O2 Sensor - normal readings? 2014 CX-5


Current '14 CX-5 GT, previous Miata 2xNA, NC & Mazda 5
My 2014 CX-5 GT developed some problems when I went overboard with carb cleaner and Berryman's Chemtool when I was cleaning the intake.
I now have a P0421:00-27 Efficiency Of Catalyst 1 Is Lower Than Limit - Bank 1 DTC.
I've tried used up a gallon of lacquer thinner originally, which cleared out the check engine light, but now it's back.

Using my X-tools D-7, I can see that the bank 1, sensor 1 reading is fluctuating wildly, from -632 to + 482, when the reference range (as provied by Xtool) is -2 to +2.
Since I haven't the experience with seeing the normal range, can anyone tell me if my O2 sensor is shot or something else might be wrong?

The other sensor, bank 1 sensor 2 (I presume after the cat) appears steady.
So I replaced the upstream AF sensor (NTK 27008) , and I still had the code. Looking back at the data logs over time, before and after I did my intake cleaning (which started me on this mess). I noticed the rear O2 sensor would never read below 0.50. This sounds like the sensor is bad. Going to replace the rear sensor and see what happens.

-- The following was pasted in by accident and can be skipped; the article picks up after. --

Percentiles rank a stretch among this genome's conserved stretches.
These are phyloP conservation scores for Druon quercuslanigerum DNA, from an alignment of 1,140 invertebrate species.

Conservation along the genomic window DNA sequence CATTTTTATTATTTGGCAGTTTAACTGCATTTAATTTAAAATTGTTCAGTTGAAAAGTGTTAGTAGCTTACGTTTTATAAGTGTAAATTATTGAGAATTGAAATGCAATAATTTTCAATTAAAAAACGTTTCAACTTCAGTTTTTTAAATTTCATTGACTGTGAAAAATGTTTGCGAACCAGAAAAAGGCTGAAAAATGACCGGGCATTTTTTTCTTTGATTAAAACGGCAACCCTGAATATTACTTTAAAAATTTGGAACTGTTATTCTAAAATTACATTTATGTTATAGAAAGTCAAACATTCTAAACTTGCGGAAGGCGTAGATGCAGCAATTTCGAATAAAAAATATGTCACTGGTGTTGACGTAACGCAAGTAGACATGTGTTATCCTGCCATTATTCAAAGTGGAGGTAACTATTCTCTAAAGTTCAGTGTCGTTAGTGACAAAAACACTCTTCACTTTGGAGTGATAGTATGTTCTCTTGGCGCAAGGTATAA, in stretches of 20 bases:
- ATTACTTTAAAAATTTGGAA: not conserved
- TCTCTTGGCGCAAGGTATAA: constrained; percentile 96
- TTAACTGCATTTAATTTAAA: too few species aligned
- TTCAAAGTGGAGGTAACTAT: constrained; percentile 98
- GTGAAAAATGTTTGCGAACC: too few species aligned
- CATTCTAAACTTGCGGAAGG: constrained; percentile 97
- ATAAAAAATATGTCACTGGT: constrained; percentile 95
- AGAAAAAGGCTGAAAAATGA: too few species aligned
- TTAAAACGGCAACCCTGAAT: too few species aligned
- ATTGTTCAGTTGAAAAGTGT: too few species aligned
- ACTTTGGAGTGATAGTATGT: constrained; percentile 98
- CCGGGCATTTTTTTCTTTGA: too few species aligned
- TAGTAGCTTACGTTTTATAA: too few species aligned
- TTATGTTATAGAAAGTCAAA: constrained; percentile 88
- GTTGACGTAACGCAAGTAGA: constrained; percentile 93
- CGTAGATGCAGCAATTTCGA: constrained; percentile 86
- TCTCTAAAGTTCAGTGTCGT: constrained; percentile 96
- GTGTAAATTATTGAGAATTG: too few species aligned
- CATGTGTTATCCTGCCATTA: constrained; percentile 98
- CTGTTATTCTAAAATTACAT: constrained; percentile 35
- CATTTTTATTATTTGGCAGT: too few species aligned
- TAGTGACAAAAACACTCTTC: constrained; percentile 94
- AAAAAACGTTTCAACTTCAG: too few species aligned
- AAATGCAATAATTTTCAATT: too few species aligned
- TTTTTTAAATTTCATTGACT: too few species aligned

Curious if you ever fixed this issue? I'm also getting a P0421 for quite some time now. It runs fine but had to do plugs twice in the last 2 years. I use the Torque obd app and wondering what you are getting for voltage values on both "Sensor 1" and "Sensor 2"? I get sensor 1: Wide Range Current, and wide range equivalence, but NO voltage. Sensor 2, I only get voltage. Just wondering if it's the app or if it's the O2 sensors. I don't have problem replacing the CAT, but don't want to just throw parts at it.
I replaced the rear sensor with a Bosch. CEL went off, but came back. My scan tool did pick up a wider range from the new sensor, but it reacted too quickly to changes in throttle, compared to the front AFR. I bought a $11 laser thermometer and measured the temps going in and out of the cat. 88 degrees in, 298 degrees out, ambient temp 40F. Cat is good. Just ordered a NTK rear O2 from rock auto. hope this finally works.
.... I bought a $11 laser thermometer and measured the temps going in and out of the cat. 88 degrees in, 298 degrees out, ambient temp 40F. Cat is good. ...